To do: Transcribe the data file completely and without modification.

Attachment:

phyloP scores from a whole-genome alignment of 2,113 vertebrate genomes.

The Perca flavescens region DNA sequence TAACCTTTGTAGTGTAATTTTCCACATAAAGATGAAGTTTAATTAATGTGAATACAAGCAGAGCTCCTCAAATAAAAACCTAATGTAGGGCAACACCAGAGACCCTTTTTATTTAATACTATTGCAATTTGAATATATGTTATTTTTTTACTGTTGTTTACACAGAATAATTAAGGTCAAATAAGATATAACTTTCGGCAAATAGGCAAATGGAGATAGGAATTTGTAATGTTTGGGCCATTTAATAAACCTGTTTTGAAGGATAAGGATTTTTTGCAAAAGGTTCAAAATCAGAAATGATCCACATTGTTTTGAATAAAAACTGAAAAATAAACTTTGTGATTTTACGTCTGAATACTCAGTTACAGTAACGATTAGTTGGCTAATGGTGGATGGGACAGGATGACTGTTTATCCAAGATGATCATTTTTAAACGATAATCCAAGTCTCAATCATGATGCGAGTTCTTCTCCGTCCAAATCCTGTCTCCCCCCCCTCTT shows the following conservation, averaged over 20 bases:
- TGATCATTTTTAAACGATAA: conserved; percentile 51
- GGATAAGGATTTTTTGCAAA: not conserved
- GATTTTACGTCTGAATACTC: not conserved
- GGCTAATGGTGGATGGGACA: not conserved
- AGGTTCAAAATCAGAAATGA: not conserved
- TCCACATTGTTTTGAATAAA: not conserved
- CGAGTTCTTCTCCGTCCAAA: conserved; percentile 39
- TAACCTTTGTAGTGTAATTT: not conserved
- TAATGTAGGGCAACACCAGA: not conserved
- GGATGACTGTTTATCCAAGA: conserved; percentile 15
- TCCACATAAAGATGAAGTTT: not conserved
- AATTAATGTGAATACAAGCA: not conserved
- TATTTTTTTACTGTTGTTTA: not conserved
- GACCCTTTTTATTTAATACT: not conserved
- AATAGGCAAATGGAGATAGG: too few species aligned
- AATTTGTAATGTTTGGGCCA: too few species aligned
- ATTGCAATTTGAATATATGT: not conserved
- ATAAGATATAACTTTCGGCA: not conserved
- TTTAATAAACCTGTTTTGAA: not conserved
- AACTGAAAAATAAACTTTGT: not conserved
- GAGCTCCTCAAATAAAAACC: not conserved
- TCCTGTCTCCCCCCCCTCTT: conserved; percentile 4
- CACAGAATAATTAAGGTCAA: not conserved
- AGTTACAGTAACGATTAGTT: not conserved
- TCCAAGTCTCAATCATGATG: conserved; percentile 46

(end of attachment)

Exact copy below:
phyloP scores from a whole-genome alignment of 2,113 vertebrate genomes.

The Perca flavescens region DNA sequence TAACCTTTGTAGTGTAATTTTCCACATAAAGATGAAGTTTAATTAATGTGAATACAAGCAGAGCTCCTCAAATAAAAACCTAATGTAGGGCAACACCAGAGACCCTTTTTATTTAATACTATTGCAATTTGAATATATGTTATTTTTTTACTGTTGTTTACACAGAATAATTAAGGTCAAATAAGATATAACTTTCGGCAAATAGGCAAATGGAGATAGGAATTTGTAATGTTTGGGCCATTTAATAAACCTGTTTTGAAGGATAAGGATTTTTTGCAAAAGGTTCAAAATCAGAAATGATCCACATTGTTTTGAATAAAAACTGAAAAATAAACTTTGTGATTTTACGTCTGAATACTCAGTTACAGTAACGATTAGTTGGCTAATGGTGGATGGGACAGGATGACTGTTTATCCAAGATGATCATTTTTAAACGATAATCCAAGTCTCAATCATGATGCGAGTTCTTCTCCGTCCAAATCCTGTCTCCCCCCCCTCTT shows the following conservation, averaged over 20 bases:
- TGATCATTTTTAAACGATAA: conserved; percentile 51
- GGATAAGGATTTTTTGCAAA: not conserved
- GATTTTACGTCTGAATACTC: not conserved
- GGCTAATGGTGGATGGGACA: not conserved
- AGGTTCAAAATCAGAAATGA: not conserved
- TCCACATTGTTTTGAATAAA: not conserved
- CGAGTTCTTCTCCGTCCAAA: conserved; percentile 39
- TAACCTTTGTAGTGTAATTT: not conserved
- TAATGTAGGGCAACACCAGA: not conserved
- GGATGACTGTTTATCCAAGA: conserved; percentile 15
- TCCACATAAAGATGAAGTTT: not conserved
- AATTAATGTGAATACAAGCA: not conserved
- TATTTTTTTACTGTTGTTTA: not conserved
- GACCCTTTTTATTTAATACT: not conserved
- AATAGGCAAATGGAGATAGG: too few species aligned
- AATTTGTAATGTTTGGGCCA: too few species aligned
- ATTGCAATTTGAATATATGT: not conserved
- ATAAGATATAACTTTCGGCA: not conserved
- TTTAATAAACCTGTTTTGAA: not conserved
- AACTGAAAAATAAACTTTGT: not conserved
- GAGCTCCTCAAATAAAAACC: not conserved
- TCCTGTCTCCCCCCCCTCTT: conserved; percentile 4
- CACAGAATAATTAAGGTCAA: not conserved
- AGTTACAGTAACGATTAGTT: not conserved
- TCCAAGTCTCAATCATGATG: conserved; percentile 46